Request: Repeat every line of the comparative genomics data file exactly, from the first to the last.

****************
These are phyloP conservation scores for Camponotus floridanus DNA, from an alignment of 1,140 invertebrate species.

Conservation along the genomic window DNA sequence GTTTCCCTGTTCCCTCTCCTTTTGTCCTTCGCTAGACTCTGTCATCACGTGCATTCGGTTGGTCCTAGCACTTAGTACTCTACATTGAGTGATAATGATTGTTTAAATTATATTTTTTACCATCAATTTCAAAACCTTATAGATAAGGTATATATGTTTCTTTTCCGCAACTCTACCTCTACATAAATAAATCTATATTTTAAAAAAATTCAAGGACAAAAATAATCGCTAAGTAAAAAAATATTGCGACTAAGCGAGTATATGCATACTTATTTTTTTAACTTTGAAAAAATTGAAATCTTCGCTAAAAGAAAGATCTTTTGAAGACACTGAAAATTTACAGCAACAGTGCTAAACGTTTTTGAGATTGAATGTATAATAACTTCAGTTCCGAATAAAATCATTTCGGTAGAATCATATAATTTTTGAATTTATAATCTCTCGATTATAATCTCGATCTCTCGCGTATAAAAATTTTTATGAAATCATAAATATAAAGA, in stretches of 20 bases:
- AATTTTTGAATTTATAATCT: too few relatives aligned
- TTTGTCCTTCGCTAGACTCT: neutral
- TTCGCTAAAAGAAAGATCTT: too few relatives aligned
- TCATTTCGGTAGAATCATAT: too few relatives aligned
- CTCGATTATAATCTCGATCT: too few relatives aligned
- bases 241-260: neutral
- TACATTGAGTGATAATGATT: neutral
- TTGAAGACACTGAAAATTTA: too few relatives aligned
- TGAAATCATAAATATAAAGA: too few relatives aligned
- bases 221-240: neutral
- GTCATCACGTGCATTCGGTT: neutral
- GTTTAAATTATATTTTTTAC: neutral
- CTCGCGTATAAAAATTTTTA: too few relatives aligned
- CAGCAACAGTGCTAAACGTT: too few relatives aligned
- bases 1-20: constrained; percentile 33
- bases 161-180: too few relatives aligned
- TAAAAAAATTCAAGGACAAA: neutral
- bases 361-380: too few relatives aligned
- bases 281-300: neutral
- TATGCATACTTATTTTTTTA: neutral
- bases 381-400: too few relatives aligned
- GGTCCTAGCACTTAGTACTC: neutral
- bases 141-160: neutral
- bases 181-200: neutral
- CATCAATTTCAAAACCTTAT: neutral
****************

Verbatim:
These are phyloP conservation scores for Camponotus floridanus DNA, from an alignment of 1,140 invertebrate species.

Conservation along the genomic window DNA sequence GTTTCCCTGTTCCCTCTCCTTTTGTCCTTCGCTAGACTCTGTCATCACGTGCATTCGGTTGGTCCTAGCACTTAGTACTCTACATTGAGTGATAATGATTGTTTAAATTATATTTTTTACCATCAATTTCAAAACCTTATAGATAAGGTATATATGTTTCTTTTCCGCAACTCTACCTCTACATAAATAAATCTATATTTTAAAAAAATTCAAGGACAAAAATAATCGCTAAGTAAAAAAATATTGCGACTAAGCGAGTATATGCATACTTATTTTTTTAACTTTGAAAAAATTGAAATCTTCGCTAAAAGAAAGATCTTTTGAAGACACTGAAAATTTACAGCAACAGTGCTAAACGTTTTTGAGATTGAATGTATAATAACTTCAGTTCCGAATAAAATCATTTCGGTAGAATCATATAATTTTTGAATTTATAATCTCTCGATTATAATCTCGATCTCTCGCGTATAAAAATTTTTATGAAATCATAAATATAAAGA, in stretches of 20 bases:
- AATTTTTGAATTTATAATCT: too few relatives aligned
- TTTGTCCTTCGCTAGACTCT: neutral
- TTCGCTAAAAGAAAGATCTT: too few relatives aligned
- TCATTTCGGTAGAATCATAT: too few relatives aligned
- CTCGATTATAATCTCGATCT: too few relatives aligned
- bases 241-260: neutral
- TACATTGAGTGATAATGATT: neutral
- TTGAAGACACTGAAAATTTA: too few relatives aligned
- TGAAATCATAAATATAAAGA: too few relatives aligned
- bases 221-240: neutral
- GTCATCACGTGCATTCGGTT: neutral
- GTTTAAATTATATTTTTTAC: neutral
- CTCGCGTATAAAAATTTTTA: too few relatives aligned
- CAGCAACAGTGCTAAACGTT: too few relatives aligned
- bases 1-20: constrained; percentile 33
- bases 161-180: too few relatives aligned
- TAAAAAAATTCAAGGACAAA: neutral
- bases 361-380: too few relatives aligned
- bases 281-300: neutral
- TATGCATACTTATTTTTTTA: neutral
- bases 381-400: too few relatives aligned
- GGTCCTAGCACTTAGTACTC: neutral
- bases 141-160: neutral
- bases 181-200: neutral
- CATCAATTTCAAAACCTTAT: neutral